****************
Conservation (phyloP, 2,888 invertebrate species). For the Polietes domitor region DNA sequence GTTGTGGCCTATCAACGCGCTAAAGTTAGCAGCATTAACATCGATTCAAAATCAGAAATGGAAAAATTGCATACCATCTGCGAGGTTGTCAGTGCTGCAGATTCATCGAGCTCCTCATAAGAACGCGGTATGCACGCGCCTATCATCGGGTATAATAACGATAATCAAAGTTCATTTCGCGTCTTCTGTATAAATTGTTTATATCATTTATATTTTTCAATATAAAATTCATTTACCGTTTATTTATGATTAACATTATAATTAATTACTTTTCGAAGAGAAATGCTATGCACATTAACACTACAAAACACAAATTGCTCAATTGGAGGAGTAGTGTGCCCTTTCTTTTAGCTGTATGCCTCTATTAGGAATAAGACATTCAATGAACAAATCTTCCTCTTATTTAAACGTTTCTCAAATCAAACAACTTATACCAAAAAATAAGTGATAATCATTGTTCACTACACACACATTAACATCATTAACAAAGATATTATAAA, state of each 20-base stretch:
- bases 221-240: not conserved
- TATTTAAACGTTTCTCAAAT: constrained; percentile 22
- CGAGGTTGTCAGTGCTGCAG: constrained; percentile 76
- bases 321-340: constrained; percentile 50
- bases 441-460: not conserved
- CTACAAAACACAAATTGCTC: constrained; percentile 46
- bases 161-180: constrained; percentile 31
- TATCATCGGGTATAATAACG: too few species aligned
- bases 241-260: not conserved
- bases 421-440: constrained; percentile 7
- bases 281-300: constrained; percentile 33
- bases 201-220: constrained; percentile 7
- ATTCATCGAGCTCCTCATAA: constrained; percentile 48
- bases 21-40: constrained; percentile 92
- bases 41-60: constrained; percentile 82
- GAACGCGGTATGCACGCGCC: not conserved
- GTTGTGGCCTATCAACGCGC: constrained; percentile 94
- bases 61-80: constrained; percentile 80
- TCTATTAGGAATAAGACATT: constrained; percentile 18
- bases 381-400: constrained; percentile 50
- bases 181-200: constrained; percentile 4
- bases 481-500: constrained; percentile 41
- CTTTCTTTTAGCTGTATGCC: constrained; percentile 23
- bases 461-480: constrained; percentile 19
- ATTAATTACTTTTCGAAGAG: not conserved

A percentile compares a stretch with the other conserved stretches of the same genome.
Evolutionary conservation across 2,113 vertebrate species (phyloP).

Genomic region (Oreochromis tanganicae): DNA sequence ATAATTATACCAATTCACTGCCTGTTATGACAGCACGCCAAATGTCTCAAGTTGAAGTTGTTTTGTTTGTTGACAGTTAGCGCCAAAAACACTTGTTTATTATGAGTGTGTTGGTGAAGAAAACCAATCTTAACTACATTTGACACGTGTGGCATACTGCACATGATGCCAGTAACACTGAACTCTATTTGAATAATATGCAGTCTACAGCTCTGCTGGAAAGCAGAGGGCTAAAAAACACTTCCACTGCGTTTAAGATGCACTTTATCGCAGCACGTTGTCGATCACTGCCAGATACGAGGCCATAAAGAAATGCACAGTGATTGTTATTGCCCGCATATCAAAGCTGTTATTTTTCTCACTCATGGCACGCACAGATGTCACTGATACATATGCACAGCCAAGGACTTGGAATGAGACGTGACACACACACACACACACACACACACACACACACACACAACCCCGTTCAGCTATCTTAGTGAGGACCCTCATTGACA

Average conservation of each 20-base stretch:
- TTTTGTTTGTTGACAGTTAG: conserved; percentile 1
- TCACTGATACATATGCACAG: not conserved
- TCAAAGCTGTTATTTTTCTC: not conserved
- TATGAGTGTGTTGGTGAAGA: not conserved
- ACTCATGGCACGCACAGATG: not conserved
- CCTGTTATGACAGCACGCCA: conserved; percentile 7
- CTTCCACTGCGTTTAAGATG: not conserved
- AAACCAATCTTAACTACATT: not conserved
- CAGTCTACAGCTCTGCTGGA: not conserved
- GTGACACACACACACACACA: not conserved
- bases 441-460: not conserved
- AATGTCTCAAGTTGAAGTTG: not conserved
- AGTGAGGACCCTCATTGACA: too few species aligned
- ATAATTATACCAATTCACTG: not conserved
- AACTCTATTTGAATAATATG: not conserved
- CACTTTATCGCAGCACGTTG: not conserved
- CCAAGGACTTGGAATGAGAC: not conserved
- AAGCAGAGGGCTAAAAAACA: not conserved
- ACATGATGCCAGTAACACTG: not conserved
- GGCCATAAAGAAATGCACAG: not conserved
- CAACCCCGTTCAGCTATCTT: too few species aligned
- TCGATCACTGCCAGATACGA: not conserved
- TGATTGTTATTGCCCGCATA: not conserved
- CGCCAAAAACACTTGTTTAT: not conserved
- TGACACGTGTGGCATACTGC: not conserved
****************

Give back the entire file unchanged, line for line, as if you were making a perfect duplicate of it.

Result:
Conservation (phyloP, 2,888 invertebrate species). For the Polietes domitor region DNA sequence GTTGTGGCCTATCAACGCGCTAAAGTTAGCAGCATTAACATCGATTCAAAATCAGAAATGGAAAAATTGCATACCATCTGCGAGGTTGTCAGTGCTGCAGATTCATCGAGCTCCTCATAAGAACGCGGTATGCACGCGCCTATCATCGGGTATAATAACGATAATCAAAGTTCATTTCGCGTCTTCTGTATAAATTGTTTATATCATTTATATTTTTCAATATAAAATTCATTTACCGTTTATTTATGATTAACATTATAATTAATTACTTTTCGAAGAGAAATGCTATGCACATTAACACTACAAAACACAAATTGCTCAATTGGAGGAGTAGTGTGCCCTTTCTTTTAGCTGTATGCCTCTATTAGGAATAAGACATTCAATGAACAAATCTTCCTCTTATTTAAACGTTTCTCAAATCAAACAACTTATACCAAAAAATAAGTGATAATCATTGTTCACTACACACACATTAACATCATTAACAAAGATATTATAAA, state of each 20-base stretch:
- bases 221-240: not conserved
- TATTTAAACGTTTCTCAAAT: constrained; percentile 22
- CGAGGTTGTCAGTGCTGCAG: constrained; percentile 76
- bases 321-340: constrained; percentile 50
- bases 441-460: not conserved
- CTACAAAACACAAATTGCTC: constrained; percentile 46
- bases 161-180: constrained; percentile 31
- TATCATCGGGTATAATAACG: too few species aligned
- bases 241-260: not conserved
- bases 421-440: constrained; percentile 7
- bases 281-300: constrained; percentile 33
- bases 201-220: constrained; percentile 7
- ATTCATCGAGCTCCTCATAA: constrained; percentile 48
- bases 21-40: constrained; percentile 92
- bases 41-60: constrained; percentile 82
- GAACGCGGTATGCACGCGCC: not conserved
- GTTGTGGCCTATCAACGCGC: constrained; percentile 94
- bases 61-80: constrained; percentile 80
- TCTATTAGGAATAAGACATT: constrained; percentile 18
- bases 381-400: constrained; percentile 50
- bases 181-200: constrained; percentile 4
- bases 481-500: constrained; percentile 41
- CTTTCTTTTAGCTGTATGCC: constrained; percentile 23
- bases 461-480: constrained; percentile 19
- ATTAATTACTTTTCGAAGAG: not conserved

A percentile compares a stretch with the other conserved stretches of the same genome.
Evolutionary conservation across 2,113 vertebrate species (phyloP).

Genomic region (Oreochromis tanganicae): DNA sequence ATAATTATACCAATTCACTGCCTGTTATGACAGCACGCCAAATGTCTCAAGTTGAAGTTGTTTTGTTTGTTGACAGTTAGCGCCAAAAACACTTGTTTATTATGAGTGTGTTGGTGAAGAAAACCAATCTTAACTACATTTGACACGTGTGGCATACTGCACATGATGCCAGTAACACTGAACTCTATTTGAATAATATGCAGTCTACAGCTCTGCTGGAAAGCAGAGGGCTAAAAAACACTTCCACTGCGTTTAAGATGCACTTTATCGCAGCACGTTGTCGATCACTGCCAGATACGAGGCCATAAAGAAATGCACAGTGATTGTTATTGCCCGCATATCAAAGCTGTTATTTTTCTCACTCATGGCACGCACAGATGTCACTGATACATATGCACAGCCAAGGACTTGGAATGAGACGTGACACACACACACACACACACACACACACACACACACACAACCCCGTTCAGCTATCTTAGTGAGGACCCTCATTGACA

Average conservation of each 20-base stretch:
- TTTTGTTTGTTGACAGTTAG: conserved; percentile 1
- TCACTGATACATATGCACAG: not conserved
- TCAAAGCTGTTATTTTTCTC: not conserved
- TATGAGTGTGTTGGTGAAGA: not conserved
- ACTCATGGCACGCACAGATG: not conserved
- CCTGTTATGACAGCACGCCA: conserved; percentile 7
- CTTCCACTGCGTTTAAGATG: not conserved
- AAACCAATCTTAACTACATT: not conserved
- CAGTCTACAGCTCTGCTGGA: not conserved
- GTGACACACACACACACACA: not conserved
- bases 441-460: not conserved
- AATGTCTCAAGTTGAAGTTG: not conserved
- AGTGAGGACCCTCATTGACA: too few species aligned
- ATAATTATACCAATTCACTG: not conserved
- AACTCTATTTGAATAATATG: not conserved
- CACTTTATCGCAGCACGTTG: not conserved
- CCAAGGACTTGGAATGAGAC: not conserved
- AAGCAGAGGGCTAAAAAACA: not conserved
- ACATGATGCCAGTAACACTG: not conserved
- GGCCATAAAGAAATGCACAG: not conserved
- CAACCCCGTTCAGCTATCTT: too few species aligned
- TCGATCACTGCCAGATACGA: not conserved
- TGATTGTTATTGCCCGCATA: not conserved
- CGCCAAAAACACTTGTTTAT: not conserved
- TGACACGTGTGGCATACTGC: not conserved